The surrounding culture may press you to conform your attitudes, values, and conduct in less than exemplary ways; live as unto the Lord. See Romans 12:1-2 NIV. Current circumstances might seem to impose an urgency of attention they may not warrant; live above your present circumstance. An unhealthy family history may have enslaved you in habitual behaviors, struggling to please people who simply refuse to be pleased; live free of unjust expectations. Some have had the unfortunate experience of working for a boss you could not please, a relative from whom you never gained their approval, or a parent or spouse who never affirms you. That is sad, but not uncommon. Such experiences present lifestyle issues.

Ultimately, the only hope of pleasing others is to confidently know that you have first pleased God. Here is the Bible’s definitive guideline: “Finally, we urge you in the name of the Lord Jesus to live in a way that pleases God, as we have taught you. You are doing this already, and we encourage you to do so more and more.” Read 1 Thessalonians 3:12-4:1 NLT. After struggling unsuccessfully to please others, maybe your question would be, “How then can I please God?” Pleasing people is complicated; pleasing God is not. “Do not forget to do good and to share with others, for with such sacrifices God is pleased.” Hebrews 13:16 NIV. See Romans 14:17-18 NIV.

The task is not yours alone; God gives you all that is required; you supply obedience. “May God equip you with everything good for doing his will, and may He work in us what is pleasing to him, through Jesus Christ.” Hebrews 13:21 NIV. Paul’s answer was this, “. . we pray this in order that you may live a life worthy of the Lord and may please him in every way . .” Colossians 1:9-10 NIV. Paul then elaborates on what pleases God, “. . bearing fruit, growing in knowledge, strengthened with power, having endurance and patience, joyfully giving thanks, brought into the Kingdom, and having redemption and the forgiveness of sins.” Read Colossians 1:11-14 NIV.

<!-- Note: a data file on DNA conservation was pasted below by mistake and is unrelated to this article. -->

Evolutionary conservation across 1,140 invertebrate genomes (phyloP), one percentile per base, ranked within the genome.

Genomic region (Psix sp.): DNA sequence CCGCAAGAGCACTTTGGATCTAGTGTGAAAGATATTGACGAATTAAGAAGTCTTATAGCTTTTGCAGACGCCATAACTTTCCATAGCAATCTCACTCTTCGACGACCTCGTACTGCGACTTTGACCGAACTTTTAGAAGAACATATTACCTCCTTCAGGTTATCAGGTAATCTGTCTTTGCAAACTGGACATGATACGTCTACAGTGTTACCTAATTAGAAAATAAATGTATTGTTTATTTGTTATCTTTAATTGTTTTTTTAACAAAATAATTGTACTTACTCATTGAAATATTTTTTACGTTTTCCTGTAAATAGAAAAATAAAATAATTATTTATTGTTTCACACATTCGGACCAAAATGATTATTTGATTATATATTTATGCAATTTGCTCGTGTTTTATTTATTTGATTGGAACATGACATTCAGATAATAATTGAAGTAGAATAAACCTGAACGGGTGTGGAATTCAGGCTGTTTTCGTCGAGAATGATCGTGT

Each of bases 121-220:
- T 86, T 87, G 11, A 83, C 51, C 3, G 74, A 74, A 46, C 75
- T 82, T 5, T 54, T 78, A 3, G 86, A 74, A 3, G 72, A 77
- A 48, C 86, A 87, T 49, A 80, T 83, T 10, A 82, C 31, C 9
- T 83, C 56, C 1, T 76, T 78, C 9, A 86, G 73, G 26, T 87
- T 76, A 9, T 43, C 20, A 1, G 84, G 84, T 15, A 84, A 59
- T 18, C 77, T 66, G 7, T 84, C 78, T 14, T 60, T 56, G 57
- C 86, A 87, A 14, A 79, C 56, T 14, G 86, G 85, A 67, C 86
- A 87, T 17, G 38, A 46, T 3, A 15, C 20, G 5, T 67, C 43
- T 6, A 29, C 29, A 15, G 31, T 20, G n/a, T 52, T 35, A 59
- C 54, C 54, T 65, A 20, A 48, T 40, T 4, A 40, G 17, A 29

I love the simplicity with which the Bible described ancient Enoch, a man that walked with God, “Enoch had this testimony, that he pleased God.” Read Hebrews 11:5-6 (See Genesis 5:21-24).

Today, my prayer for you is that at life’s end, His testimony and yours will be that you pleased God.

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Purposeful

November 13th, 2013

“Daniel purposed in his heart that he would not defile himself.”  Daniel 1:8 NKJV.

Consequential decisions are best made well before moments of immediacy.

My thoughts and comments today are about being “purposeful.”

Life will present situations confronting you with decisions which can impact and shape your future, for better or worse. Life is simpler when you predetermine what options are acceptable or unacceptable to you. Wise decisions are rarely made in the emotions of a challenging circumstance. Consequential decisions are best made well before moments of immediacy. There are issues of integrity, honesty, and morality that are best settled well before they are pressured by expediency.

After the siege and subsequent defeat of Jerusalem by King Nebuchadnezzar, Daniel, along with most of the best and brightest of his nation, were taken as captives to Babylon. See 2 Kings 24:10-16. Everyone has heard of “Daniel in the Lion’s Den.” There is much about prospering in adverse circumstances that can be learned from Daniel. There were subtle yet more dangerous things than lions that Daniel would face in Babylon. Daniel prospered without compromising either his faith or personal integrity. How did this young Israelite, taken captive in his youth, become a trusted counselor and confidant to multiple rulers of Babylon? Read Daniel 1:3-7 NKJV.

(1) Daniel experienced displacement – separated forcibly from every place familiar and everyone supportive. Nebuchadnezzar instructed, ”Bring young men . . who had ability to serve in the King’s palace, and whom they might teach the language and literature of the Chaldeans.” Vs. 3-4. Your sense of place and person are significant. The intent was clear – eradication of Daniel’s history and radical re-education of his beliefs and behavior. See Romans 12:1-2 NIV/Romans 8:28-29 NIV. The issue is influence; stay connected to the people and places you know best and trust most. Wise decisions are best made in good company.

(2) Daniel refused to modify his appetites – provided with tastes and extravagance he could not provide himself. “And the King appointed for them a daily provision of the King’s delicacies . . and three years of training, so that . . they might serve the King.” Vs. 5/9-16. The issue is dependence; be wary of strong desires independent of Godly provision. The enemy will promise you what you don’t have; only later do you discover it was really what you don’t need.